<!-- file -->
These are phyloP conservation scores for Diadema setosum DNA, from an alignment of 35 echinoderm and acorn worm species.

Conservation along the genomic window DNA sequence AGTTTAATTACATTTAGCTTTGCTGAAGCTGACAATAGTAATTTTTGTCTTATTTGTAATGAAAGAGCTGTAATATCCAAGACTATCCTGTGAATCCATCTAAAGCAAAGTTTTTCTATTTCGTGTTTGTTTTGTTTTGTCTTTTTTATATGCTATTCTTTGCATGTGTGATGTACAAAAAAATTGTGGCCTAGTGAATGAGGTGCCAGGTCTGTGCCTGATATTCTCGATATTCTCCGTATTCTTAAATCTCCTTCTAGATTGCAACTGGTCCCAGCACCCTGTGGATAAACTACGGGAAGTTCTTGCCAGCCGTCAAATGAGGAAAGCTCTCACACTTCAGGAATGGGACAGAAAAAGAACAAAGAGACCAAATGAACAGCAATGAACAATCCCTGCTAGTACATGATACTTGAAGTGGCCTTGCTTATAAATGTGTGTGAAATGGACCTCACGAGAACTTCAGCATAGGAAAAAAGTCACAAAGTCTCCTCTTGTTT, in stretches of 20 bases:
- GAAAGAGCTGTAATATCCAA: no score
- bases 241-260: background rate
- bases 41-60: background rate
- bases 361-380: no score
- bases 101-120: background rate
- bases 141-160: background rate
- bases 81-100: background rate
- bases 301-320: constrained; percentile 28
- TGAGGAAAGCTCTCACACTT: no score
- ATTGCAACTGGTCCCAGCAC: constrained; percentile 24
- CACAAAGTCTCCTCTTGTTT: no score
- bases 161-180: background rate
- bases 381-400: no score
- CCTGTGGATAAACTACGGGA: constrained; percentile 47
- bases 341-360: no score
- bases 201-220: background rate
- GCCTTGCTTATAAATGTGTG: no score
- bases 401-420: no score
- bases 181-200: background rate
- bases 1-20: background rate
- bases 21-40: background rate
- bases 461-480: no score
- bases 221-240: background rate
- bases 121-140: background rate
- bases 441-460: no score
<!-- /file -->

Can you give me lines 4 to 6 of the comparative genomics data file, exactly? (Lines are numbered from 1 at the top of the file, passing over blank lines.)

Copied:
- bases 241-260: background rate
- bases 41-60: background rate
- bases 361-380: no score